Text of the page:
As a hypothetical use case, think of a prospective college student that wants to obtain a more realistic view into dorm life at the universities they’re considering. The student could request photos from dorm room locations at their target schools and current students share a photo of their room. It can also be used for inspirational purposes – say your are organizing a party at a hall and want to see how other organizers used the space and to get ideas for your own party.

“Imagga’s image recognition API quickly became a huge asset to us as we built out Apollo, enabling our team to intuitively apply relevant tags to the photos that comprised our image database.”

You can find more detail about Apollo App on Challenge Post.

We are really looking forward to see how the idea unfolds and becomes a real project.

There are thousands of ideas that Imagga API can help you make reality. Sign up for Imagga API and start hacking for free (or send us a request for special startup discount for bigger API volume)

Imagga to partner Photo Hack Day NYC

Photo Hack Day NYC

It’s already a tradition to take part as partner at Photo Hack Day, organized by Aviary. Photo Hack Day this time is in New York, and is organized for 4rd time (Imagga partnered the second and third editions of the event in Facebook HQ, Melno Park and in Tokyo, Japan). The hackathon brings together talented developers and designers to build amazing image applications using web and mobile photo APIs. This edition is sponsored by Shutterstock, with API partners like Walgreens, Astra by Photoshelter, Foursquare, Filepicker, Twilio, Behance, Shutterstock, Aviary and of course Imagga.

We are giving free usage of our APIs for all participants during the hackathon, 6 months free of our Pro plan (worth $2,094) for the best use of our API & 6 months free of our Indie plan (worth $474) for all teams that use our API.

Here are some good idea how our API can be of help:

  • Personal photo organization app based on auto-suggested tags or categories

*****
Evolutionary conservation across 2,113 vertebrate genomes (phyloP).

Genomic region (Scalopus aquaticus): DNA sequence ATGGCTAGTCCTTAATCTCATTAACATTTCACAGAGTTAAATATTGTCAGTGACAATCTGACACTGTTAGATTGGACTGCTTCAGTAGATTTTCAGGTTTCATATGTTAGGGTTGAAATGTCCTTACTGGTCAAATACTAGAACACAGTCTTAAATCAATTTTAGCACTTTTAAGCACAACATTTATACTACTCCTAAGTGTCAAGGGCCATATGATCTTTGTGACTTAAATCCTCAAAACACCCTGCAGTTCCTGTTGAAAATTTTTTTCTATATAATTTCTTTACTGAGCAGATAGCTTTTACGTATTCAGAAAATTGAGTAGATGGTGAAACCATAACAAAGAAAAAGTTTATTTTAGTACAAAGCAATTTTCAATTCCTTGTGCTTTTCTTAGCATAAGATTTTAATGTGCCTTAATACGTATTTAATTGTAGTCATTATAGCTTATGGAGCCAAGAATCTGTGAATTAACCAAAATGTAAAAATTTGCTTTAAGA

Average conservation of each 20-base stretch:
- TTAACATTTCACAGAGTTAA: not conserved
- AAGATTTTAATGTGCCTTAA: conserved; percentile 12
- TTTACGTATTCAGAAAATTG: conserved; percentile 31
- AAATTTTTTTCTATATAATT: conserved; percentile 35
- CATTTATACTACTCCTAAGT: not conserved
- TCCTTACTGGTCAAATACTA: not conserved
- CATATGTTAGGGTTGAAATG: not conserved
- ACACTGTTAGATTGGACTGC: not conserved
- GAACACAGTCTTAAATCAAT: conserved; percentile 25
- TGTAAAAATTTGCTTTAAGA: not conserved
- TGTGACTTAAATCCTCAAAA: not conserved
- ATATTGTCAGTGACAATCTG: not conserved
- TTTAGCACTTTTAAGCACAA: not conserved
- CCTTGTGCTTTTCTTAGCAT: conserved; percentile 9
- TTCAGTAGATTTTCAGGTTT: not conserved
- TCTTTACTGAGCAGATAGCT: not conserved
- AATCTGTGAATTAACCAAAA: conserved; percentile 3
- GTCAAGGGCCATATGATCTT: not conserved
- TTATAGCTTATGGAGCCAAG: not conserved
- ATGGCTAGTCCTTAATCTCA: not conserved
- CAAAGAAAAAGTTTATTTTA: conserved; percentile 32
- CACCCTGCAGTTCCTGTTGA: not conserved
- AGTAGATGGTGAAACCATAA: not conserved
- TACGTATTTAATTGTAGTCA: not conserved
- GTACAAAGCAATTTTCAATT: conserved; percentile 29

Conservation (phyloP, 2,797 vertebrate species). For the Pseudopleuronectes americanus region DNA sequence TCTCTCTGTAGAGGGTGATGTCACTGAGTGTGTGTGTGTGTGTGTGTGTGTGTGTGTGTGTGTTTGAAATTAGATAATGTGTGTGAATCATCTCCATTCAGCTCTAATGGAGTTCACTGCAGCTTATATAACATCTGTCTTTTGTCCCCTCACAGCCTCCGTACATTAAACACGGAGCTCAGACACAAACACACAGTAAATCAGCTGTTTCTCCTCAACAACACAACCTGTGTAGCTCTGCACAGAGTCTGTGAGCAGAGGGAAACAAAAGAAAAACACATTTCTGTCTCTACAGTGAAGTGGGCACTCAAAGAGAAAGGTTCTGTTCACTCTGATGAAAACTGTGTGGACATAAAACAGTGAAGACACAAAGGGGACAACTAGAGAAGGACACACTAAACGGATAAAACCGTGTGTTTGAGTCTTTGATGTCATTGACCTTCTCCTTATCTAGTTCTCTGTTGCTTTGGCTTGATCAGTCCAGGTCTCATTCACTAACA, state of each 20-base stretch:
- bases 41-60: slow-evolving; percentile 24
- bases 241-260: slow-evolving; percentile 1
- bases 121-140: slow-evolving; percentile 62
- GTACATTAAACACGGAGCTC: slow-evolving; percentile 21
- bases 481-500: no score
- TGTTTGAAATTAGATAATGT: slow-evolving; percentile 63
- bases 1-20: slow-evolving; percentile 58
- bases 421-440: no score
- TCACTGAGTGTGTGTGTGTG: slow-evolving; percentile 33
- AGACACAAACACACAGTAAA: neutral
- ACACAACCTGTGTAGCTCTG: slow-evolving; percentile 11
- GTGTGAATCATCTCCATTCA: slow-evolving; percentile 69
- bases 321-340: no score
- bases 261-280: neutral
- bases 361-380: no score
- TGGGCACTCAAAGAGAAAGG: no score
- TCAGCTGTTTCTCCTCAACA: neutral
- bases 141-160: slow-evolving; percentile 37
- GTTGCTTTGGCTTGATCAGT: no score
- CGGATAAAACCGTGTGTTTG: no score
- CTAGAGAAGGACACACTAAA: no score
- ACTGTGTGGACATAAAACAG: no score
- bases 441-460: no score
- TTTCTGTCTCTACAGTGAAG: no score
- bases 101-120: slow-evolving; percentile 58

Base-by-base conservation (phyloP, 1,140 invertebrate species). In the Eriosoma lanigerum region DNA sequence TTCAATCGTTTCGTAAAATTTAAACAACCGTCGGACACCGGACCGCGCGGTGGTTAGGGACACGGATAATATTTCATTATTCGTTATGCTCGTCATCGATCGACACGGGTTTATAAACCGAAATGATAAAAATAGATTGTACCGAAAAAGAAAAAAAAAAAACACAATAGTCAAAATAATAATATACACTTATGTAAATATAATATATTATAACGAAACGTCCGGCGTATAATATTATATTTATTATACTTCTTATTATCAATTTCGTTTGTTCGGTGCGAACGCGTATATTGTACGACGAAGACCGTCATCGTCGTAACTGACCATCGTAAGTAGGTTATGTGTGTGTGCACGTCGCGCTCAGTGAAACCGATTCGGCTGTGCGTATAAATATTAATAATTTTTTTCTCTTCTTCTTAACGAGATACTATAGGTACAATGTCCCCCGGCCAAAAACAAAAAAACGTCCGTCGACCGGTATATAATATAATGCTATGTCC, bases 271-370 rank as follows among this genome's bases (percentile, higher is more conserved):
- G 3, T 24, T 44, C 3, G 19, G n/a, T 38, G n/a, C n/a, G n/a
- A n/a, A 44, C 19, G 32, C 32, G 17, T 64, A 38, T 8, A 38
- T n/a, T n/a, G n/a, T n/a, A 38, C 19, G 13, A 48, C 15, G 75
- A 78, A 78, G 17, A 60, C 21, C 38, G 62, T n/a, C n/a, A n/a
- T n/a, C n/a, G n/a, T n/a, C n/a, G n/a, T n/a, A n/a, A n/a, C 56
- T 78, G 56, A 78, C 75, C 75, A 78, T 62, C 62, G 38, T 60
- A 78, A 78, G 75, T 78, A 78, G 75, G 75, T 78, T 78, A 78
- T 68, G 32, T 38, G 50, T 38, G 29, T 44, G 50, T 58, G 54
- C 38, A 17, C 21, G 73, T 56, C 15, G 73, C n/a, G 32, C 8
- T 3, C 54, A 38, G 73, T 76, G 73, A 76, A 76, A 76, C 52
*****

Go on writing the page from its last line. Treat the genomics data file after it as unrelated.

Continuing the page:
• Twilio-powered app where people can automatically text SMS/MMS by taking a picture: for example taking a photo at the beach and sending it with auto-text “Having fun under the sun :)” or a concert photo with auto-text “the band is killing it!”, etc.
  • Dropbox/Box/Copy app that tags your photos and make them searchable
  • Pinterest image analytics tool that tag or categorize all images from an user/pinboard/whatever and shows the distribution of the different type of content, for example 15% dog photos, 19% cat photos, 65% horse photos, 1% pizza photos

It’s awesome to take part in photo hack meetups. Will keep you posted about the results and the great implementations as result of the hack day.

Photo Hack Day API Partners

Imagga @ Telerik Hackathon

Georgi Presenting @ Telerik Hackathon

After the exciting news of Telerik being acquired for over $260M last week it feels extremely exciting to report Imagga’s API partnership at Telerik Hackathon. Being part of developer events like that reminds us of why we actually do what we do. Feels rewarding.

Imagga APIs help developers to quickly master any image data and extract meaning with the speed of light. Uses are numerous – you can extract color information and implement color search, classify images in predefined set of categories, extract keyword tags out of not annotated photos, even get the system learn from user feedback and improve  the recall.